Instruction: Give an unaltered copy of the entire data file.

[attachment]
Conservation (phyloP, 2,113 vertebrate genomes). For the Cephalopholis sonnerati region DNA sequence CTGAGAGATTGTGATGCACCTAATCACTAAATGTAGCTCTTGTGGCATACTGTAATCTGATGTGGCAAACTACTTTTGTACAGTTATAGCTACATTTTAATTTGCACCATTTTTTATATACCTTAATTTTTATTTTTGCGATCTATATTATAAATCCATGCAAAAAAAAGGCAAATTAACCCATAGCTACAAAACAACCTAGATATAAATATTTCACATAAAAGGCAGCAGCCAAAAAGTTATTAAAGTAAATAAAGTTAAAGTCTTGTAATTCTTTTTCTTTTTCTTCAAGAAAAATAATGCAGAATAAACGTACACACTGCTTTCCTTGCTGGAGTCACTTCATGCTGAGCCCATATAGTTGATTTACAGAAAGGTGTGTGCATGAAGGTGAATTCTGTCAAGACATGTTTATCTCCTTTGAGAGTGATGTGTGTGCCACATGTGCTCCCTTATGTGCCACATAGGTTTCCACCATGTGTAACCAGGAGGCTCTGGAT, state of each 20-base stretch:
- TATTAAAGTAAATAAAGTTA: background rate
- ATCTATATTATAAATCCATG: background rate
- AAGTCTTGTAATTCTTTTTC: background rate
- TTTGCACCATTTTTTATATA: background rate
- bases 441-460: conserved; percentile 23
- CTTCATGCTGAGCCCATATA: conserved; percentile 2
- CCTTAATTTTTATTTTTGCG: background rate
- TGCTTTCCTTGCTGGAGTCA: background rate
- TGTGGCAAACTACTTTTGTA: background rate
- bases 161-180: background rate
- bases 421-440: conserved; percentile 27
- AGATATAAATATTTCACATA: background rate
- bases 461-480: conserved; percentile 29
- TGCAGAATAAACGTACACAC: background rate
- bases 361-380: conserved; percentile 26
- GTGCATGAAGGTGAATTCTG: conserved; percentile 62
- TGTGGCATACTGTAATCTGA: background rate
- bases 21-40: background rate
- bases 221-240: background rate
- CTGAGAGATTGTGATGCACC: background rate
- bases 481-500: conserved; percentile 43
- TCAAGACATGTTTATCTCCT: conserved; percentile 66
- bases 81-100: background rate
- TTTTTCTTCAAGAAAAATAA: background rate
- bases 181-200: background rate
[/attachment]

Conservation (phyloP, 2,113 vertebrate genomes). For the Cephalopholis sonnerati region DNA sequence CTGAGAGATTGTGATGCACCTAATCACTAAATGTAGCTCTTGTGGCATACTGTAATCTGATGTGGCAAACTACTTTTGTACAGTTATAGCTACATTTTAATTTGCACCATTTTTTATATACCTTAATTTTTATTTTTGCGATCTATATTATAAATCCATGCAAAAAAAAGGCAAATTAACCCATAGCTACAAAACAACCTAGATATAAATATTTCACATAAAAGGCAGCAGCCAAAAAGTTATTAAAGTAAATAAAGTTAAAGTCTTGTAATTCTTTTTCTTTTTCTTCAAGAAAAATAATGCAGAATAAACGTACACACTGCTTTCCTTGCTGGAGTCACTTCATGCTGAGCCCATATAGTTGATTTACAGAAAGGTGTGTGCATGAAGGTGAATTCTGTCAAGACATGTTTATCTCCTTTGAGAGTGATGTGTGTGCCACATGTGCTCCCTTATGTGCCACATAGGTTTCCACCATGTGTAACCAGGAGGCTCTGGAT, state of each 20-base stretch:
- TATTAAAGTAAATAAAGTTA: background rate
- ATCTATATTATAAATCCATG: background rate
- AAGTCTTGTAATTCTTTTTC: background rate
- TTTGCACCATTTTTTATATA: background rate
- bases 441-460: conserved; percentile 23
- CTTCATGCTGAGCCCATATA: conserved; percentile 2
- CCTTAATTTTTATTTTTGCG: background rate
- TGCTTTCCTTGCTGGAGTCA: background rate
- TGTGGCAAACTACTTTTGTA: background rate
- bases 161-180: background rate
- bases 421-440: conserved; percentile 27
- AGATATAAATATTTCACATA: background rate
- bases 461-480: conserved; percentile 29
- TGCAGAATAAACGTACACAC: background rate
- bases 361-380: conserved; percentile 26
- GTGCATGAAGGTGAATTCTG: conserved; percentile 62
- TGTGGCATACTGTAATCTGA: background rate
- bases 21-40: background rate
- bases 221-240: background rate
- CTGAGAGATTGTGATGCACC: background rate
- bases 481-500: conserved; percentile 43
- TCAAGACATGTTTATCTCCT: conserved; percentile 66
- bases 81-100: background rate
- TTTTTCTTCAAGAAAAATAA: background rate
- bases 181-200: background rate